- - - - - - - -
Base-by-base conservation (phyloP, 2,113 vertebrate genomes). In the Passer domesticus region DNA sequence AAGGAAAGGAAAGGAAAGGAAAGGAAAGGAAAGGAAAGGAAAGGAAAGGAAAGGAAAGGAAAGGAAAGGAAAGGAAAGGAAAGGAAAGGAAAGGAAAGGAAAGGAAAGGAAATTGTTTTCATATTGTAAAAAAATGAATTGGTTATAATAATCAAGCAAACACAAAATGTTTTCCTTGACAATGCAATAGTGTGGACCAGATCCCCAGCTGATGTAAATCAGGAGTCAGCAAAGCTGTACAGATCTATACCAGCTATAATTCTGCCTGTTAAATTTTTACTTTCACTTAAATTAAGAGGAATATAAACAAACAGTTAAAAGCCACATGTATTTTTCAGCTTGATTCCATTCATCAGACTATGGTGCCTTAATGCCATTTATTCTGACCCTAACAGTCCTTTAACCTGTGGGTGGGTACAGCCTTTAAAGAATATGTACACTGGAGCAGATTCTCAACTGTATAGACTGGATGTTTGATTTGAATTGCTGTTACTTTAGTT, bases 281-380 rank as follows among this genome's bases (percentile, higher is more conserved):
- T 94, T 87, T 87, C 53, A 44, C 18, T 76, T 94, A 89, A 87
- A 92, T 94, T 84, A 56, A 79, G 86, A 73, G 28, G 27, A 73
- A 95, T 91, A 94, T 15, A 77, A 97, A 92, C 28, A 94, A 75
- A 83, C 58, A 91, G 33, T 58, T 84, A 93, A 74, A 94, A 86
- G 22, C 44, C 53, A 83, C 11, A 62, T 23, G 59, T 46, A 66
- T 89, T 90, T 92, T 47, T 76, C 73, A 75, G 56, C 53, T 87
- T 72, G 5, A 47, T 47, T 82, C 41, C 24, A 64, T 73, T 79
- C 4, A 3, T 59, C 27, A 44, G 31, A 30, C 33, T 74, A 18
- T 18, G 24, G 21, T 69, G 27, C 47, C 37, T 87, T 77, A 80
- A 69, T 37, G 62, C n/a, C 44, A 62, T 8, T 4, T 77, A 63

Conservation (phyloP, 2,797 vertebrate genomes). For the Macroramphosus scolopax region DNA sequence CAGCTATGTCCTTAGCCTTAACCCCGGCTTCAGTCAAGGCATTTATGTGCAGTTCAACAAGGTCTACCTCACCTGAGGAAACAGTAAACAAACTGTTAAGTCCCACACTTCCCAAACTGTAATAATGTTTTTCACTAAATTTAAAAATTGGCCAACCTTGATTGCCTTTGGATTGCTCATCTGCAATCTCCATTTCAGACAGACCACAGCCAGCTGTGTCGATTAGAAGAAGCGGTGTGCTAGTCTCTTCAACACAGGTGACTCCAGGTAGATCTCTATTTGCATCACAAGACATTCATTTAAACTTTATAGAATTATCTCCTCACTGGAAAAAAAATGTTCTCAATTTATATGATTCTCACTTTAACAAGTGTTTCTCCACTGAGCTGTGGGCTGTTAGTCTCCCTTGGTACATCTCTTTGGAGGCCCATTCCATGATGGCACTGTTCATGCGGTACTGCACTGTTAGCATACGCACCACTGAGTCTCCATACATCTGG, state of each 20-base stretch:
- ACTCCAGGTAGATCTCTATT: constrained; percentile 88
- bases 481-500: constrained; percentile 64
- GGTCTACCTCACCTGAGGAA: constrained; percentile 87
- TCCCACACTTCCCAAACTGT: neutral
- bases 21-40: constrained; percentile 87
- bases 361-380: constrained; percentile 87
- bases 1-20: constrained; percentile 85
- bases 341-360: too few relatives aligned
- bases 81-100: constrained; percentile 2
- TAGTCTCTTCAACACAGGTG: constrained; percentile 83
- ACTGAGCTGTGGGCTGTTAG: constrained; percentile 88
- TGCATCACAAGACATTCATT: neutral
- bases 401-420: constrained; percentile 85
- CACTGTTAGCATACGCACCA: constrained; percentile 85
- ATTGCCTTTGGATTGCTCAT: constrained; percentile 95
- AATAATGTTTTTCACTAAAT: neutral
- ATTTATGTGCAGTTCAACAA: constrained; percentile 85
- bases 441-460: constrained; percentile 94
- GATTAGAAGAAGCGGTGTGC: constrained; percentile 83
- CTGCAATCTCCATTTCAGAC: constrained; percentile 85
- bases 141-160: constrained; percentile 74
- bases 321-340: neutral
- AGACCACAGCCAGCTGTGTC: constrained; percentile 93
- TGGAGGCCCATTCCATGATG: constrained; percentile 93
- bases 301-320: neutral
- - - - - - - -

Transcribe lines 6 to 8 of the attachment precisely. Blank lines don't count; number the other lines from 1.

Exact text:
- G 22, C 44, C 53, A 83, C 11, A 62, T 23, G 59, T 46, A 66
- T 89, T 90, T 92, T 47, T 76, C 73, A 75, G 56, C 53, T 87
- T 72, G 5, A 47, T 47, T 82, C 41, C 24, A 64, T 73, T 79